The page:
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California has issued the U.S. Supreme Court a direct challenge at the confluence of gun and abortion rights as Gov. Gavin Newsom signed a firearms bill embracing the doctrine of private enforcement.

The new law allows Californians to sue manufacturers and citizens who distribute banned assault weapons or ghost guns. Newsom explicitly modeled the concept on a Texas law, preserved by the high court, that allows people to pursue legal claims against abortion providers.

By calling for and then signing the bill, Newsom has set up a legal test while illuminating the gulf between liberal California and a conservative Supreme Court on politically charged issues.

The governor has maintained the measure is about protecting Californians from gun violence. But it also sends a message to a Supreme Court whose rulings Newsom and fellow California Democrats have derided, essentially daring it to either uphold the gun law or reconsider its logic in backing Texas’s approach.

“The question is whether they are complete and abject hypocrites and frauds if they reject our bill that’s modeled after that abortion bill as it relates to private right of action to go after assault weapons,” Newsom said this month.

Yet the law could stand on precarious legal ground. Even Democratic legislators who favor gun restrictions said as much in passing the bill, conceding that it employed a dubious legal strategy in the service of a larger goal.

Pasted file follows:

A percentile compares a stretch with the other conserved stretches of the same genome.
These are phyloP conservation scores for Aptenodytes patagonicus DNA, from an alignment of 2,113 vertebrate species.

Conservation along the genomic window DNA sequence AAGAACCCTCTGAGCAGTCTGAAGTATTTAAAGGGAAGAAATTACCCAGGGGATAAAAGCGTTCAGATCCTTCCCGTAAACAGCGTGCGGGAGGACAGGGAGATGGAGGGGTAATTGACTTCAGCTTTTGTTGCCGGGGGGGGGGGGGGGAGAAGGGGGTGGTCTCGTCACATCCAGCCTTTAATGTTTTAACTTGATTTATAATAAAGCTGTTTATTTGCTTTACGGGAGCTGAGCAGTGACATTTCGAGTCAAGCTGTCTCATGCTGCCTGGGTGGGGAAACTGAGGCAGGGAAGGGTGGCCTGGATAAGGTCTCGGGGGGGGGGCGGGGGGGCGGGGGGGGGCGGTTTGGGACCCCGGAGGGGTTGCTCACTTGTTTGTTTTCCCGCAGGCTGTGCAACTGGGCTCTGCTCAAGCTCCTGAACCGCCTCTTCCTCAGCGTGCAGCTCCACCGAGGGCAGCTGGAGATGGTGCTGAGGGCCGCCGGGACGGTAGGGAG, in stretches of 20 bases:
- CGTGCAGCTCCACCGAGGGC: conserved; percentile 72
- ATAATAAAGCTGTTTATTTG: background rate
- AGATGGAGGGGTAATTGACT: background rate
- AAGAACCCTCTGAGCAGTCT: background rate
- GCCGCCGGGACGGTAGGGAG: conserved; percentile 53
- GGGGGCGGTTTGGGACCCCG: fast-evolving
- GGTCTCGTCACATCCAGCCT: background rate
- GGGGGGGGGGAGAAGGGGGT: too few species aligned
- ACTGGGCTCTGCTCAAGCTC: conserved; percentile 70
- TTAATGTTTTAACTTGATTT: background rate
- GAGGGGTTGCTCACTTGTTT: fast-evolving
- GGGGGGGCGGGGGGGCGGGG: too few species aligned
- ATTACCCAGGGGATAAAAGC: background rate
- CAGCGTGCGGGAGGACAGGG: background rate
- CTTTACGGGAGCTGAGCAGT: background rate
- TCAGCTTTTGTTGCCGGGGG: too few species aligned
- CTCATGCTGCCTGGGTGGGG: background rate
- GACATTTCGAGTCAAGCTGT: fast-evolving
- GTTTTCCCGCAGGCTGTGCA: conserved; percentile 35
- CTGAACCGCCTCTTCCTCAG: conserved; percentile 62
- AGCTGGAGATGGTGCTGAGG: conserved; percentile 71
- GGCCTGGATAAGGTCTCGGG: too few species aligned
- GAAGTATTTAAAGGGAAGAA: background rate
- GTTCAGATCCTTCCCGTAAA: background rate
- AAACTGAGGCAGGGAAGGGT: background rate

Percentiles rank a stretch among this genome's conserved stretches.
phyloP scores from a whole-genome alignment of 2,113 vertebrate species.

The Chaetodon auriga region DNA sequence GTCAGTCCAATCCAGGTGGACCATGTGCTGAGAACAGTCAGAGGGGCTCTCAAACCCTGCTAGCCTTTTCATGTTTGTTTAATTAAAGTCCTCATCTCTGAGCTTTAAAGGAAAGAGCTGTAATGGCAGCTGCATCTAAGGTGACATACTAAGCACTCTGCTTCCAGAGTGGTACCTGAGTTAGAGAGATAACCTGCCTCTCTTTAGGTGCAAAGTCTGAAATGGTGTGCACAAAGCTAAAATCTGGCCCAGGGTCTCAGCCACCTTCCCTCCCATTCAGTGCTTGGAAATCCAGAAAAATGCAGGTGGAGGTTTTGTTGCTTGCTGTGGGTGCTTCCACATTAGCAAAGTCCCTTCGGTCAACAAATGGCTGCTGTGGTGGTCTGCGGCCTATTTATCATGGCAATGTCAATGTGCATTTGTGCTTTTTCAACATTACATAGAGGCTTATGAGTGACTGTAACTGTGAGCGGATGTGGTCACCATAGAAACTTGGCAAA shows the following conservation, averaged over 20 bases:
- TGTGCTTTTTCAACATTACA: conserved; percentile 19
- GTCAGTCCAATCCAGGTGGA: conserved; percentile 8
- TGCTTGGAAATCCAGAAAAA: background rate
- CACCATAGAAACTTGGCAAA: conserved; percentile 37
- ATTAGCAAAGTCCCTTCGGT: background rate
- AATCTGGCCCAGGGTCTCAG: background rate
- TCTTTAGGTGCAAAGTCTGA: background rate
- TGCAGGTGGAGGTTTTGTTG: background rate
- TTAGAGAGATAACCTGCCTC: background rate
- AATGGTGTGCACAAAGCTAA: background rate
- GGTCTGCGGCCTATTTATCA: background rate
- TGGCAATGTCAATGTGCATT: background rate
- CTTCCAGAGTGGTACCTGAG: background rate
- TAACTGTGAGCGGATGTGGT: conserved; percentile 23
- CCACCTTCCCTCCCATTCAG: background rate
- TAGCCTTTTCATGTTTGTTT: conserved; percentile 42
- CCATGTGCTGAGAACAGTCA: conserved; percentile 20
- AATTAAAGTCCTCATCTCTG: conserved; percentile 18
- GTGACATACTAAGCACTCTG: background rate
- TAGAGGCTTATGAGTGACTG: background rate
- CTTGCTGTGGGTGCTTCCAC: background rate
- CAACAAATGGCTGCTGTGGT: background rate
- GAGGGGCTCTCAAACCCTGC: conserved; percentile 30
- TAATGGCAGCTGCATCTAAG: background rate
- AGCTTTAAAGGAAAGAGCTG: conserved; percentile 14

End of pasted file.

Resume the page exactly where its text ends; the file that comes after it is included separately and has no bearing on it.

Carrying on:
“It is my hope and desire that ultimately this bill actually not proceed because the Texas law is found to be wrong, unconstitutional and crazy,” state Sen. Tom Umberg (D-Santa Ana) said before voting for the measure in April.

It also drew fierce opposition from ideological allies of Newsom who warned he was empowering the very type of reasoning he had condemned. “There is no way to ‘take advantage of the flawed logic’ of the Texas law,” ACLU California Action said in a statement, warning of “a radical and dangerous assault on our constitutional structure” that could “escalate an ‘arms race’ of new weapons to curtail the adjudication of rights by setting up bounty-hunting schemes on politically sensitive issues.”

Days earlier, Newsom signed a similar bill allowing individual Californians, the attorney general, cities, and counties to sue gun manufacturers for negligence. The law mirrors a newly enacted New York measure that has so far survived legal challenges. “If you’ve been hurt or a family member is a victim of gun violence, you can now go to court and hold these makers of deadly weapons accountable,” Newsom said in a video message.

Both gun lawsuits bills, along with California’s larger universe of firearms restrictions, could be under threat after the Supreme Court embraced an expansive Second Amendment interpretation in striking down concealed carry permits. California responded by simultaneously ceding some discretion over who can receive permits and pursuing new legislation to create new requirements.

Democrats have continued to advance new gun restrictions as a series of mass shootings — including at a school in Uvalde, Texas and down the street from the state Capitol in Sacramento — fortified their resolve to act. But the high court’s ruling could imperil restrictions like California’s bans on assault weapons and high-capacity magazines, both of which are entangled in court challenges.

California and other states are charting a new gun law landscape in the wake of the high court’s ruling, exploring how far they can go under a new legal standard. That process will play out in blue state legislatures and courts over the next few years.

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